Is Christianity a Burden On the Climate, or a Call to Repair It?

The planet is currently in a period of ecological stress. This is more evident today than it has ever been in human history; with the ice caps melting, typhoons and hurricanes becoming more violent with every season, and fires lit by both nature and man growing to immense sizes, you would have to be willfully ignorant to be blind to the rising problem of the Earth’s gradual climatic shift.

But historian Lynn White argues that the problem of Earth’s climate started long before we had the weapons to destroy it. He describes in his paper titled, “The Historical Roots of Our Economic Crisis,” that the problems with our climate started with an idea – an attitude toward our world – that it was no more than a mere resource for us to harvest; a sacrificial lamb to perform a ritual of boundless prosperity for all of mankind. And he argues this idea was perpetuated by Christianity, whose God allegedly created the world as a playpen for mankind to do as it willed, so long as it did not intersect with sin. According to White, the Christian faith is entirely responsible for the modern self-serving attitude of mankind toward nature, as it created technology that allowed Western cultures to dominate the world in all forms: over nature, over nations, over other religions, and over other ideas. All would become subservient to the West and to the Christian God, and as the West grew over the world, it displaced nature itself. Believing that mankind was not nature and could not mix with it, like water cannot mix with oil, this imperialism led us inevitably to our present situation.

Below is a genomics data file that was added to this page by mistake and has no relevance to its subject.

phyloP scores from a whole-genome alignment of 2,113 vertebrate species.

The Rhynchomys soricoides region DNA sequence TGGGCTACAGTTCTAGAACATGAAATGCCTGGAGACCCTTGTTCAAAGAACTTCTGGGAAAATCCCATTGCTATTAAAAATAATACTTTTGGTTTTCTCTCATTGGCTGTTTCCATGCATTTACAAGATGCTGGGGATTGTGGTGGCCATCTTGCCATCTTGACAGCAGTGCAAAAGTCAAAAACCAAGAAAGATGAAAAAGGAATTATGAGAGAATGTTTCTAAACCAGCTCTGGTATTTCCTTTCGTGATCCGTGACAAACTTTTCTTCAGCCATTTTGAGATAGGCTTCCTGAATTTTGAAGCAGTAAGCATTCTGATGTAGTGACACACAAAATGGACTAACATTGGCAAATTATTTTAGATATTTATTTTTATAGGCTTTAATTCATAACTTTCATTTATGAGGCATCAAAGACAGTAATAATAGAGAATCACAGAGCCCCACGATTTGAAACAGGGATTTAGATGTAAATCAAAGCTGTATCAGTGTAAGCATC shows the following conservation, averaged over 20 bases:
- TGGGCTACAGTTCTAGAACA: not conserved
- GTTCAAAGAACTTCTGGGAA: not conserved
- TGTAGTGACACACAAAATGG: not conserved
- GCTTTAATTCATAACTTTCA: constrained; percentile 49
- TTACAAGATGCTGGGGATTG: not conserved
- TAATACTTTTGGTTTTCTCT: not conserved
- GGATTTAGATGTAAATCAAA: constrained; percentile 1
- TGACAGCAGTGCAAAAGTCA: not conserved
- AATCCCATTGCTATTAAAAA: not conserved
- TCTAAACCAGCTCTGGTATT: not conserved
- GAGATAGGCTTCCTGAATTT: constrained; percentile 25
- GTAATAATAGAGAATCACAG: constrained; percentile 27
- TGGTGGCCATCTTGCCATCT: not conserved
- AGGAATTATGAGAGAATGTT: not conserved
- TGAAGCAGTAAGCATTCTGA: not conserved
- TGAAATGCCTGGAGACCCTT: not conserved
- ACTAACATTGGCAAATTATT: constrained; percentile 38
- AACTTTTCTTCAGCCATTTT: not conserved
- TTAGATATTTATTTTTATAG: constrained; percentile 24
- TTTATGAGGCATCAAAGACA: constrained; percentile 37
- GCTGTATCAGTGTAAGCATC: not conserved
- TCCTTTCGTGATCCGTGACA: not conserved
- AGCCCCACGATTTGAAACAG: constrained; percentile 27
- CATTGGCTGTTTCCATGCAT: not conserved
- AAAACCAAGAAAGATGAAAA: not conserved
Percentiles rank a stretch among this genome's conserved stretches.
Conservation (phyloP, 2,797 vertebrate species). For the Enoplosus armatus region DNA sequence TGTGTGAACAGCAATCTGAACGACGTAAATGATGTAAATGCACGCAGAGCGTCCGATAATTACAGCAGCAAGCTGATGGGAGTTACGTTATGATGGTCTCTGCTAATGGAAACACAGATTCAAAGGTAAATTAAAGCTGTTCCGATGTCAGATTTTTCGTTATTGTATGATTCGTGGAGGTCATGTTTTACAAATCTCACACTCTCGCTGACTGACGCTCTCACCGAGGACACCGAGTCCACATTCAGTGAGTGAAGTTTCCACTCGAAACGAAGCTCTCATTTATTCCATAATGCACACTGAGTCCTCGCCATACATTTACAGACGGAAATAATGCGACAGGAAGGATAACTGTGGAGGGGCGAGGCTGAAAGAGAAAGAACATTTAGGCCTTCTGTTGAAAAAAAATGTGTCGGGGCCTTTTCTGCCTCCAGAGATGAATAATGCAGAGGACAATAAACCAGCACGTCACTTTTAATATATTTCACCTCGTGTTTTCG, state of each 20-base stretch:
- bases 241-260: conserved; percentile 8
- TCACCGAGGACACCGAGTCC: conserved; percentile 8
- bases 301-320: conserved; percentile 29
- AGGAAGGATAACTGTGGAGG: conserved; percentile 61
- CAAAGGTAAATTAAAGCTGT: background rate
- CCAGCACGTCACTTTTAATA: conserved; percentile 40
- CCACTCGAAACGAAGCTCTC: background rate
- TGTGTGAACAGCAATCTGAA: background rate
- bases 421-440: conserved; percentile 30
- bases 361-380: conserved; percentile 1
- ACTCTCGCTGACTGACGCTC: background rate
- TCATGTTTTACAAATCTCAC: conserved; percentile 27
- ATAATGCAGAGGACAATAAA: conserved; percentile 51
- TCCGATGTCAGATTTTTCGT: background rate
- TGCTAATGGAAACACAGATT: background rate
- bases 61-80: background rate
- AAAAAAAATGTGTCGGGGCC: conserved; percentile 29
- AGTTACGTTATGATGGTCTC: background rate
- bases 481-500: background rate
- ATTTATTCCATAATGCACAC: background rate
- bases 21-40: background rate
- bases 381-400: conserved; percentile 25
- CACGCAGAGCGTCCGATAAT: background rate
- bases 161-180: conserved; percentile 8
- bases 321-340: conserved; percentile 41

But there are other perspectives. Pope Francis, head of the Christian faith, believes that Christianity is no weapon against the world, but instead a weapon to aid it. The Pope states that the damage dealt to the world is a sin in itself, and that mankind has “forgotten that we ourselves are dust of the earth.” He pins the blame on mankind’s inability to take care of the world, motivated by greed and self-serving attitudes, much like White does. However, being the head of the Christian faith and an obvious large proponent of its beliefs, the Pope also says that God guides mankind toward selflessness, generosity, and self-sacrifice. By embracing the enlightenment of God, one also becomes a person that would never harm the world around him, for not only would that desecrate the world that He created, but also interfere with the values that God projects onto man.